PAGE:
So that’s kind of what we do. We’re all over the place. If I see something where I feel like it’s a credible organization, or they’re doing great work and I can lend my name, or I could do something and raise money for them, I kind of just do it.

What’s been the hardest part of fundraising for you?

The hardest part is, it’s kind of sad. … You have so many people who say they want to help and they want to be part of what you’re doing, but they really want to help in certain ways. They only want to do certain things. So finding people who are willing to donate their time, or money, or their expertise, it’s been hard. There have been times where people have had their own agendas.

Which cause is the most like heart-tugging for you?

Honestly, all of them have been pretty equal. With autism, I had a friend who had two of his young children on the autistic spectrum. I had another friend whose son in high school was autistic. So that was something that was close to me. As far as diabetes in my immediate family, I have so many that are Type 1 and Type 2. Cancer, at the time I decided to do my fundraiser for cancer, I also had one friend pass from a form of cancer. I had another friend, his mom just found out she had cervical cancer, and I had two friends dealing with breast cancer, so that was something that was really close to me. With each fundraiser we did, there was definitely something that meant something dearly to me at the time and still does. I do have to admit, it is very rewarding doing The Village Project just because this is where we can help teenage kids, we can help young kids, and give them some directions.

As a ‘Windy City’ native, how do you feel about some of the community issues that have been plaguing the Chicago area?

Since I don’t live there full time, I can’t say it directly affects me. But being in Chicago, you just feel it. Growing up in Chicago and playing basketball, when I played, you almost had like an athlete pass, where if you’re doing good, you’re the good player, you are pretty much allowed to go play here and play there, and going to different neighborhoods and no one pretty much messed with you. The saddest part about the violence that’s going on in Chicago, you no longer see that pass. In the last couple of years, there’s been a couple of prominent high school athletes from Chicago who had been killed. When you talk about my city, I want you to talk about it for being a great city, it is. With all the violence that’s going on, the murder rate being so high in certain areas.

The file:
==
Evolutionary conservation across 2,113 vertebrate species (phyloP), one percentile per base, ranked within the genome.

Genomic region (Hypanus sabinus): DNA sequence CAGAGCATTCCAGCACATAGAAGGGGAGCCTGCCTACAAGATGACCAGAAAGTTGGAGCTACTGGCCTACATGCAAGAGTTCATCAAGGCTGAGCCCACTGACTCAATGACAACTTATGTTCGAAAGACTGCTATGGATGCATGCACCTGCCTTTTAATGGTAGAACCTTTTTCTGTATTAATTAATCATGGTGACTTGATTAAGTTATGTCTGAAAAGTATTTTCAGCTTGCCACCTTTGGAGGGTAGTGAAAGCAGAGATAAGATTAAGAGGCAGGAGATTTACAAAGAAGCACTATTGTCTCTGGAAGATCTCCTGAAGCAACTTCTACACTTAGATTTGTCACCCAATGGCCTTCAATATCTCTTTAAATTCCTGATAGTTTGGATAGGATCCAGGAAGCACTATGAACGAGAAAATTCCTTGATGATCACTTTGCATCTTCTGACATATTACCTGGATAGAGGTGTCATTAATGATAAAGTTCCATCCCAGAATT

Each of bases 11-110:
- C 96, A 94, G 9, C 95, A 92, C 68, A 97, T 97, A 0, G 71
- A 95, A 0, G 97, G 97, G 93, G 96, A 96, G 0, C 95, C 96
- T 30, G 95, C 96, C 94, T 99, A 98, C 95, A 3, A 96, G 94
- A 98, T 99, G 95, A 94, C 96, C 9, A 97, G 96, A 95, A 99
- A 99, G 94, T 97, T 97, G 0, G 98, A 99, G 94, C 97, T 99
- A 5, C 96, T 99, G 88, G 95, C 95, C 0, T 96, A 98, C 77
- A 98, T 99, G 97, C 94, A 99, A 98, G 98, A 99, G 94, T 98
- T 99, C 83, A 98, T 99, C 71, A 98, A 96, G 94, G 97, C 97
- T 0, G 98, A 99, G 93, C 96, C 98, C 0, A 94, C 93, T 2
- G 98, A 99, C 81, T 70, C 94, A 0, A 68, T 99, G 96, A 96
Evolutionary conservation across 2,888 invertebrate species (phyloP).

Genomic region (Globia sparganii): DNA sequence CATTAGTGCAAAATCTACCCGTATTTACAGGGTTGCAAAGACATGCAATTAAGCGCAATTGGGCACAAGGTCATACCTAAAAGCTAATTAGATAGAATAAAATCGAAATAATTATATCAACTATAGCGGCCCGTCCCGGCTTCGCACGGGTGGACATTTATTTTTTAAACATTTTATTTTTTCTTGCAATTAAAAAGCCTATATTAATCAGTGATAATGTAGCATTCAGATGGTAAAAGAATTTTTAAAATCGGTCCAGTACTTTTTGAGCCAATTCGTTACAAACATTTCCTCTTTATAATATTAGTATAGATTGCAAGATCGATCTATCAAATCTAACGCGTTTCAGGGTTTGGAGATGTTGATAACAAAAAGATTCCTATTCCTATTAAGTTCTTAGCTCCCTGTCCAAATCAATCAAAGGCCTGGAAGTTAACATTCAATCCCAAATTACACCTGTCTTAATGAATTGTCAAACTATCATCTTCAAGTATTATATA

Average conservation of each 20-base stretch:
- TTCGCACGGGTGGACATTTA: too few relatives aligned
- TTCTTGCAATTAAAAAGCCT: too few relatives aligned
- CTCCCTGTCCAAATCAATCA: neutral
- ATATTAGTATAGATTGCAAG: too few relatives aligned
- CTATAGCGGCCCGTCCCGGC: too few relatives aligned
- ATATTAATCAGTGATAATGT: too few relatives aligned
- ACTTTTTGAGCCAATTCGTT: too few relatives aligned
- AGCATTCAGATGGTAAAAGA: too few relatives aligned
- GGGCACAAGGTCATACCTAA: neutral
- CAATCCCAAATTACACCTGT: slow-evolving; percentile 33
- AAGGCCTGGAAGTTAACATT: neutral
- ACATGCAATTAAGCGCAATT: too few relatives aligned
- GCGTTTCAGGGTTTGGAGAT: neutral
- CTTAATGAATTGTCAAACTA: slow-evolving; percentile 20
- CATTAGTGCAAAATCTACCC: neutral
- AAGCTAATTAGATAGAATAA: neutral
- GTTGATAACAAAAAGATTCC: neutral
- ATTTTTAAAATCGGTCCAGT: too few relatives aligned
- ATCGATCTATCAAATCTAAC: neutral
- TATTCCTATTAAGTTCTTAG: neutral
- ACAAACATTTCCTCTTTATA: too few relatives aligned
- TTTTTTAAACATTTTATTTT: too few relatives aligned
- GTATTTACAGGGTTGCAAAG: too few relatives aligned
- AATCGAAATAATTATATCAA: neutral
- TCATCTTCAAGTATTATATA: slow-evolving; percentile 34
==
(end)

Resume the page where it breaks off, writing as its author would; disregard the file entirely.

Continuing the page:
I think it’s time that I try and figure out what I can do. I’m as bashful about what exactly you can do with most people. There’s a lot of people working on it. I’m actually trying to find the right organization that I want to partner with, see where I can help.

How do you feel about rappers like Chance the Rapper and Common and others who are speaking out and taking a stand for what’s going on in the community there?

What Chance has been doing, it’s just been amazing. Just to be such a young guy. How intelligent and how passionate he is about the city, putting his money where his mouth is. It’s just been amazing. Some people forget Derrick [Rose] gave a million dollars to an after-school program in Chicago. It’s not talked about much; once it’s done, people forget quickly. Derrick put his money where his mouth was too. There’s people stepping up, people trying to support the city in whichever way they can, whether financially.

Are your children aware of and involved in your philanthropic efforts?

Yeah, definitely. I try to have them involved in little ways whenever we can. I definitely have them around when we do the big group stuff so they can just see what’s going on, letting them help fill gift bags, little things like that, just so they got a feel for what’s going on and kind of be part of it. I have a 14-year-old daughter who will be starting high school this year, 11-year-old son who will be in the sixth grade, and an 8-year-old daughter will be in third grade.

What’s been the most interesting part in being the giver?

I hate to say it, but one of the biggest reasons why I do it is when you give, that’s an opportunity to be selfish. What I mean by that is, when you give … I do it because it makes me feel good. At the end of the day, knowing that you’re in a position that you can help others and you can give and the smiles that you put on people’s faces and the happiness that you bring to others. It makes me feel good. It makes me feel good about myself, so if I can make myself feel a little bit better by giving to others, when I have the opportunity, I try to do it.